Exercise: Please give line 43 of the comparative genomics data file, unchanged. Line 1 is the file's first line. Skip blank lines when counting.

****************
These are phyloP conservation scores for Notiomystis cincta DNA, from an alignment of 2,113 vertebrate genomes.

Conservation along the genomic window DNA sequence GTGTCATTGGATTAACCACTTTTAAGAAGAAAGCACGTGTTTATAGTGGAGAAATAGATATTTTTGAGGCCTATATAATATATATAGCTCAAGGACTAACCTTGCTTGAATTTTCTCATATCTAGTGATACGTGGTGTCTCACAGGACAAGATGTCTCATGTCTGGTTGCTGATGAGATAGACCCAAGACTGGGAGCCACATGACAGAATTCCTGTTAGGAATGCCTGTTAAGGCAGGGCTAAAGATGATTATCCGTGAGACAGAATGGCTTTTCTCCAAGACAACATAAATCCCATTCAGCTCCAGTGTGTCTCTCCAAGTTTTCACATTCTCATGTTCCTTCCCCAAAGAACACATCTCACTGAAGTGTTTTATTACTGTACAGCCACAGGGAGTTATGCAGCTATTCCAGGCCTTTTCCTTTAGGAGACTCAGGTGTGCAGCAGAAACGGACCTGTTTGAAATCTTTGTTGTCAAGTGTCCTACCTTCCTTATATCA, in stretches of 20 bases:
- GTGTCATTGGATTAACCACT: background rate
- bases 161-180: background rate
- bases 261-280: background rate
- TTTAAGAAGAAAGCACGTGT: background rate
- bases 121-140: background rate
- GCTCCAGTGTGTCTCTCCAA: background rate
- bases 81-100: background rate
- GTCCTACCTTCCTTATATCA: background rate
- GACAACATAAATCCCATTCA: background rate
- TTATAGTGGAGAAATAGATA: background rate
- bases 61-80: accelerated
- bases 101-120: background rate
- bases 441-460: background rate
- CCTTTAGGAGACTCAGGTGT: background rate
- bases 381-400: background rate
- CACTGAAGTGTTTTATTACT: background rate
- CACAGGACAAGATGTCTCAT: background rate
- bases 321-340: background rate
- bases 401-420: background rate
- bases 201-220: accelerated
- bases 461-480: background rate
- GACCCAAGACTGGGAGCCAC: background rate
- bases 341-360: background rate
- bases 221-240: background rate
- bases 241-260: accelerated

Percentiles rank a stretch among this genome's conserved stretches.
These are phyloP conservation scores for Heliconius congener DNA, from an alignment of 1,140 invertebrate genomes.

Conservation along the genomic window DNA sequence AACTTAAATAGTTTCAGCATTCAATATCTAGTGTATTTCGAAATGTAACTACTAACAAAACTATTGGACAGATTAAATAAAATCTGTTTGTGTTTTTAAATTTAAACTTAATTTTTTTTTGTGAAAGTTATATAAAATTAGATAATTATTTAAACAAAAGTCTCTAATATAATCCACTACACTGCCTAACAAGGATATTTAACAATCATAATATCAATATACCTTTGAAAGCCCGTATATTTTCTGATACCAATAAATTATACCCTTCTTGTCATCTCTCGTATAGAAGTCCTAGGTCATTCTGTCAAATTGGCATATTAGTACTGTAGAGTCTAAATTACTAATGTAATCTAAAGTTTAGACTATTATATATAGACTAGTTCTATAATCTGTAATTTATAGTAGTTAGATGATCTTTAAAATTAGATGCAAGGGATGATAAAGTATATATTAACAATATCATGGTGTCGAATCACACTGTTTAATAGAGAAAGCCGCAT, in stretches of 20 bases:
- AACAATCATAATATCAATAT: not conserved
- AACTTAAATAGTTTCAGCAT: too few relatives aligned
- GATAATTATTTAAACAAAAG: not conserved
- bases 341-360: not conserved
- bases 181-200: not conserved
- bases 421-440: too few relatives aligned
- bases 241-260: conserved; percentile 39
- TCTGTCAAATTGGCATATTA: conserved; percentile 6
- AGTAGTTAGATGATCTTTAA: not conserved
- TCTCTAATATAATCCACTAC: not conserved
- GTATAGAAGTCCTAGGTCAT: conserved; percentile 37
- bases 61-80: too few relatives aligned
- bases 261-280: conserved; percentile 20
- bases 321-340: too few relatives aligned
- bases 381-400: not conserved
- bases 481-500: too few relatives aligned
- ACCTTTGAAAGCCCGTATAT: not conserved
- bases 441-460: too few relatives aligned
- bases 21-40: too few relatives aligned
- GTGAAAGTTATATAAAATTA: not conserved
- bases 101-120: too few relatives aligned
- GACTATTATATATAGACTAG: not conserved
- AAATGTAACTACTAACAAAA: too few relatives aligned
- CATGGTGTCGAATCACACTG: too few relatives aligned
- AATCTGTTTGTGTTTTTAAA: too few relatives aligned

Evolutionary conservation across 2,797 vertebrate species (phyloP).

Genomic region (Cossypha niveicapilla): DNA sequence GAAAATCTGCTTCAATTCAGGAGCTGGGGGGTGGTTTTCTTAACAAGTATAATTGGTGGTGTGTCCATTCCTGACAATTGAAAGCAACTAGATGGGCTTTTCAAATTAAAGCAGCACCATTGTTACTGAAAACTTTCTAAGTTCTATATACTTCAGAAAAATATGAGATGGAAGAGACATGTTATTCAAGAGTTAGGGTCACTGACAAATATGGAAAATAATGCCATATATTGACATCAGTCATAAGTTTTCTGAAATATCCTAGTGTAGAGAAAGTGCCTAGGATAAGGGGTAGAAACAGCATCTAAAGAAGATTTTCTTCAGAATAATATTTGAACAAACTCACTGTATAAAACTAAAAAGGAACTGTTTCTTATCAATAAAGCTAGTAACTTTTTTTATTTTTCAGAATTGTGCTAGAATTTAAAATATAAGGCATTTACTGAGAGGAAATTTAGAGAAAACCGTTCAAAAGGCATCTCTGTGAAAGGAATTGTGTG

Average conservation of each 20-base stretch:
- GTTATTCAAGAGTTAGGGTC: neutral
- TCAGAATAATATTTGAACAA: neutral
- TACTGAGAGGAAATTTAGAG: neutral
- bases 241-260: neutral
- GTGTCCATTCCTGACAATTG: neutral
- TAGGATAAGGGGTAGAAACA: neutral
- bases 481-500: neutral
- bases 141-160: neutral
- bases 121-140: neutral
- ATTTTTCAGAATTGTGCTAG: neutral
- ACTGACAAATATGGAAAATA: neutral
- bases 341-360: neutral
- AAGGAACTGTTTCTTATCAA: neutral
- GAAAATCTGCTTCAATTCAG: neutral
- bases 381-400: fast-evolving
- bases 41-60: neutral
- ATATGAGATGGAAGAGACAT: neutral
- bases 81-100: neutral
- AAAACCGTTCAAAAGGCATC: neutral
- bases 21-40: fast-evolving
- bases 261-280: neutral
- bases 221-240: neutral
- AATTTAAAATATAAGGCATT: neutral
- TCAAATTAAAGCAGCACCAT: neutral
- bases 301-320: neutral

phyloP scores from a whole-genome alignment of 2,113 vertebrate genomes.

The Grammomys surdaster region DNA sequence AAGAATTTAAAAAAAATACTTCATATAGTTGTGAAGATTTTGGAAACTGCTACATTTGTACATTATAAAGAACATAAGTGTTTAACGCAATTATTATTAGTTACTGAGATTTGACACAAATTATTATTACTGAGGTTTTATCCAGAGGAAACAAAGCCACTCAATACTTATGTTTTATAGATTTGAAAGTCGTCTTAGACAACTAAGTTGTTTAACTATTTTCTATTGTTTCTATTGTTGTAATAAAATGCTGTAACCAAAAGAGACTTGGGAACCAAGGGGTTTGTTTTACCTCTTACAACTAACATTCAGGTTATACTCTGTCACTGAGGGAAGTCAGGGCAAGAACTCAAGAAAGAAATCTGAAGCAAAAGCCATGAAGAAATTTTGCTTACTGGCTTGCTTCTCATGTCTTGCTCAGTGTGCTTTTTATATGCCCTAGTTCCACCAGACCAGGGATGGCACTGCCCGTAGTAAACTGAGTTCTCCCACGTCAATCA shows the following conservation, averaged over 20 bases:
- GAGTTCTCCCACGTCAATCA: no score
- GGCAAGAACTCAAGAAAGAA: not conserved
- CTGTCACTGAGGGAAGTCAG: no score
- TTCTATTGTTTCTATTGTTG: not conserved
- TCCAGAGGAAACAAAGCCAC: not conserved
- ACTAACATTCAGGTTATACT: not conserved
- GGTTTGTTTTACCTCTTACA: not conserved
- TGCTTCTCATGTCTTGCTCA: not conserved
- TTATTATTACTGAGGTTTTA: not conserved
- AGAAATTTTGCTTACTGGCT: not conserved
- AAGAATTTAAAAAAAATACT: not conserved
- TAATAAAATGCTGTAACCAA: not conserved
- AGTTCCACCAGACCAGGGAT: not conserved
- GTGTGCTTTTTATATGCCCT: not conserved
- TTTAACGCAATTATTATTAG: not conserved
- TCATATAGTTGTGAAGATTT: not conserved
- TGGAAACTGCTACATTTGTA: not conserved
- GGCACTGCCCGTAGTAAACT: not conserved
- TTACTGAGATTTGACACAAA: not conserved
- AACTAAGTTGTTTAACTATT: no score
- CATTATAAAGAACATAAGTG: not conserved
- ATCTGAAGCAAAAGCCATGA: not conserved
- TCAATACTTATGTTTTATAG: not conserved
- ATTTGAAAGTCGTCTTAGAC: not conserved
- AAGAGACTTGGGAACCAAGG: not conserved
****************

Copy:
- bases 261-280: conserved; percentile 20